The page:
How You Can Stay Strong After a Breast Cancer Diagnosis
If you have just been diagnosed with breast cancer, you may not realize how regular exercise can make you stronger in the fight. Find out what you need to know.
The best advice for moving forward after a breast cancer diagnosis is simple, yet powerful advice: Start moving.
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You may feel like you’ve lost control of your body. It’s a helpless and scary feeling. But you can take back some control by embracing the healthy lifestyle you’ve always meant to live — and stepping up your exercise routine if you are someone who already exercises regularly.
Eating well is important, but exercise is the real key to living well after a breast cancer diagnosis, says Debra Pratt, MD, Medical Director of the Breast Health Center at Cleveland Clinic’s Fairview Hospital.
Exercise not only helps lessen the side effects of treatment, but it may also help prevent cancer recurrence.
Eating a healthy diet is important for everyone including people who have had breast cancer. What’s important to know, however, is that it’s not a magic bullet.
“There is no specific diet that will help you get cured from breast cancer. A healthy diet is important to help tolerate treatment and be healthy,” Dr. Pratt says.
Dr. Pratt recommends following the My Plate recommendations by filling your plate first with at least 50 percent vegetables and fruits — and eating those first to help fill you up with healthy foods.
Women who get regular exercise are one-third less likely to die from breast cancer, and they reduce the risk of recurrence by almost 25 percent. But there are also a host of other reasons to get moving.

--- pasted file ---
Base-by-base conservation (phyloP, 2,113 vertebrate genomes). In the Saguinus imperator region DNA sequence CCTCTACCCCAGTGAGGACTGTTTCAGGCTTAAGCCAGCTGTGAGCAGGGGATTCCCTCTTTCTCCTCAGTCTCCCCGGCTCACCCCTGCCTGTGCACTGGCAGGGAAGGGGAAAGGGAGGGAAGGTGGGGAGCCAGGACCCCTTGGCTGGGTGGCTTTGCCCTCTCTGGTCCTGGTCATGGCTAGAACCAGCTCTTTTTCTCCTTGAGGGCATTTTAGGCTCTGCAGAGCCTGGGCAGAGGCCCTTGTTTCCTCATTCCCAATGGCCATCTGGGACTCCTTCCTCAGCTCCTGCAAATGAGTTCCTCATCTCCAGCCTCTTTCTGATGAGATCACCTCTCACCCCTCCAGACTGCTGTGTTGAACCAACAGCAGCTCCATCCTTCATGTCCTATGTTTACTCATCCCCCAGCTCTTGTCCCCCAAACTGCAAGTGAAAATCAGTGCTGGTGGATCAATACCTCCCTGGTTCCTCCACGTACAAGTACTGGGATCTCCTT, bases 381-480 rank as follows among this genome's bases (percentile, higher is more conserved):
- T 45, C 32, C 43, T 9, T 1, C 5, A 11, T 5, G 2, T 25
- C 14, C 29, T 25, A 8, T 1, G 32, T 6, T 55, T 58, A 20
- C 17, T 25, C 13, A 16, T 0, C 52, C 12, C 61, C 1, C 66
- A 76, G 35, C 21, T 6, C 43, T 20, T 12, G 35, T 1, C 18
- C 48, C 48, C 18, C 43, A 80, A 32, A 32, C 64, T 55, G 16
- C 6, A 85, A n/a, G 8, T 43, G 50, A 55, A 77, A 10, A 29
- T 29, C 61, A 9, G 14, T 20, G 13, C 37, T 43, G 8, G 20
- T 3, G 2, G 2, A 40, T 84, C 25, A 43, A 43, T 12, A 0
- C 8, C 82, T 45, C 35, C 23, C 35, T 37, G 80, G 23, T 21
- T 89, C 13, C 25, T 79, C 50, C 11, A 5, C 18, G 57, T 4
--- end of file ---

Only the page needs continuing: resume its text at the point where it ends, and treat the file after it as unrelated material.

Exercise will help you:
Dr. Pratt says resistance training, including weight lifting or yoga, is important. But for breast cancer patients, aerobic exercise is the best focus, she says.
The American Cancer Society recommends that adults get at least 150 minutes of moderate exercise or 75 minutes of vigorous physical activity each week.
Dr. Pratt advises that you start exercising as soon as you learn you have cancer. She recommends beginning with daily walks.
During treatment, your activity level will likely be reduced by up to 50 percent, she says, but regular activity is important for lessening fatigue and other side effects. The key here is to rest on bad days and do whatever you can on good ones.
Exercising regularly is easier said than done, but there are a lot of options to help get you moving. To support these goals, consider that many hospitals offer diet and exercise programs for cancer survivors at low or no cost.